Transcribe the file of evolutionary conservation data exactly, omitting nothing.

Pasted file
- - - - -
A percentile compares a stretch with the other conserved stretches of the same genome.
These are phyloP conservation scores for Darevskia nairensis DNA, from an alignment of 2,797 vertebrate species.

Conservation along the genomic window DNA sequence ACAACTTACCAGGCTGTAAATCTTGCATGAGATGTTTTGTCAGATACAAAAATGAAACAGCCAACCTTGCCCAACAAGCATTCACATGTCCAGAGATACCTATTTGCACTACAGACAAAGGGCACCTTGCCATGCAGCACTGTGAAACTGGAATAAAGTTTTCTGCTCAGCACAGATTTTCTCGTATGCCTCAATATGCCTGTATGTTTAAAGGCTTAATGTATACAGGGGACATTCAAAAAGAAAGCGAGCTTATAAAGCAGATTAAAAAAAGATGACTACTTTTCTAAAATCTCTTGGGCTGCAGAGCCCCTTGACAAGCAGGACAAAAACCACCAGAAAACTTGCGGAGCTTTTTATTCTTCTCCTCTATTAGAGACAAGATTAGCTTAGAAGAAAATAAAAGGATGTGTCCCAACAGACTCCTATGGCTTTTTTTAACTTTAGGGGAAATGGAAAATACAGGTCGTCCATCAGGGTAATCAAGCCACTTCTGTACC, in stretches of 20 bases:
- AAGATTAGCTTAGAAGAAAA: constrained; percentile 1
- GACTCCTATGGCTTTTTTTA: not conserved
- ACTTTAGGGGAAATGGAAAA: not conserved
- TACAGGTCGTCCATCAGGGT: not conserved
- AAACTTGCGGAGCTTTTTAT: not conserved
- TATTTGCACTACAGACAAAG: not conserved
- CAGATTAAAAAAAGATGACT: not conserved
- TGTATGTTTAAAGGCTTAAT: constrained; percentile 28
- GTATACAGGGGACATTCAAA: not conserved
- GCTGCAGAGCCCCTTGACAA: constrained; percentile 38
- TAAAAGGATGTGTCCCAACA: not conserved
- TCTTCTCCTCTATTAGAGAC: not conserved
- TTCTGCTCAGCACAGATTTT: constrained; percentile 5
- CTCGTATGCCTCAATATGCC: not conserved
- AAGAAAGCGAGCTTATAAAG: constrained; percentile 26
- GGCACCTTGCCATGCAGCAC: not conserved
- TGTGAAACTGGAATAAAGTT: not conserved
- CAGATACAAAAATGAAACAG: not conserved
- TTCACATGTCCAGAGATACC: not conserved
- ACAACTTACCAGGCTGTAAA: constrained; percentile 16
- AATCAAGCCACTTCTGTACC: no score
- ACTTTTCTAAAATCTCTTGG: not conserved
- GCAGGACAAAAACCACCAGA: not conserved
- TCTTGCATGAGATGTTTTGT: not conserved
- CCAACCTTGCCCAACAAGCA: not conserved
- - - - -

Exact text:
A percentile compares a stretch with the other conserved stretches of the same genome.
These are phyloP conservation scores for Darevskia nairensis DNA, from an alignment of 2,797 vertebrate species.

Conservation along the genomic window DNA sequence ACAACTTACCAGGCTGTAAATCTTGCATGAGATGTTTTGTCAGATACAAAAATGAAACAGCCAACCTTGCCCAACAAGCATTCACATGTCCAGAGATACCTATTTGCACTACAGACAAAGGGCACCTTGCCATGCAGCACTGTGAAACTGGAATAAAGTTTTCTGCTCAGCACAGATTTTCTCGTATGCCTCAATATGCCTGTATGTTTAAAGGCTTAATGTATACAGGGGACATTCAAAAAGAAAGCGAGCTTATAAAGCAGATTAAAAAAAGATGACTACTTTTCTAAAATCTCTTGGGCTGCAGAGCCCCTTGACAAGCAGGACAAAAACCACCAGAAAACTTGCGGAGCTTTTTATTCTTCTCCTCTATTAGAGACAAGATTAGCTTAGAAGAAAATAAAAGGATGTGTCCCAACAGACTCCTATGGCTTTTTTTAACTTTAGGGGAAATGGAAAATACAGGTCGTCCATCAGGGTAATCAAGCCACTTCTGTACC, in stretches of 20 bases:
- AAGATTAGCTTAGAAGAAAA: constrained; percentile 1
- GACTCCTATGGCTTTTTTTA: not conserved
- ACTTTAGGGGAAATGGAAAA: not conserved
- TACAGGTCGTCCATCAGGGT: not conserved
- AAACTTGCGGAGCTTTTTAT: not conserved
- TATTTGCACTACAGACAAAG: not conserved
- CAGATTAAAAAAAGATGACT: not conserved
- TGTATGTTTAAAGGCTTAAT: constrained; percentile 28
- GTATACAGGGGACATTCAAA: not conserved
- GCTGCAGAGCCCCTTGACAA: constrained; percentile 38
- TAAAAGGATGTGTCCCAACA: not conserved
- TCTTCTCCTCTATTAGAGAC: not conserved
- TTCTGCTCAGCACAGATTTT: constrained; percentile 5
- CTCGTATGCCTCAATATGCC: not conserved
- AAGAAAGCGAGCTTATAAAG: constrained; percentile 26
- GGCACCTTGCCATGCAGCAC: not conserved
- TGTGAAACTGGAATAAAGTT: not conserved
- CAGATACAAAAATGAAACAG: not conserved
- TTCACATGTCCAGAGATACC: not conserved
- ACAACTTACCAGGCTGTAAA: constrained; percentile 16
- AATCAAGCCACTTCTGTACC: no score
- ACTTTTCTAAAATCTCTTGG: not conserved
- GCAGGACAAAAACCACCAGA: not conserved
- TCTTGCATGAGATGTTTTGT: not conserved
- CCAACCTTGCCCAACAAGCA: not conserved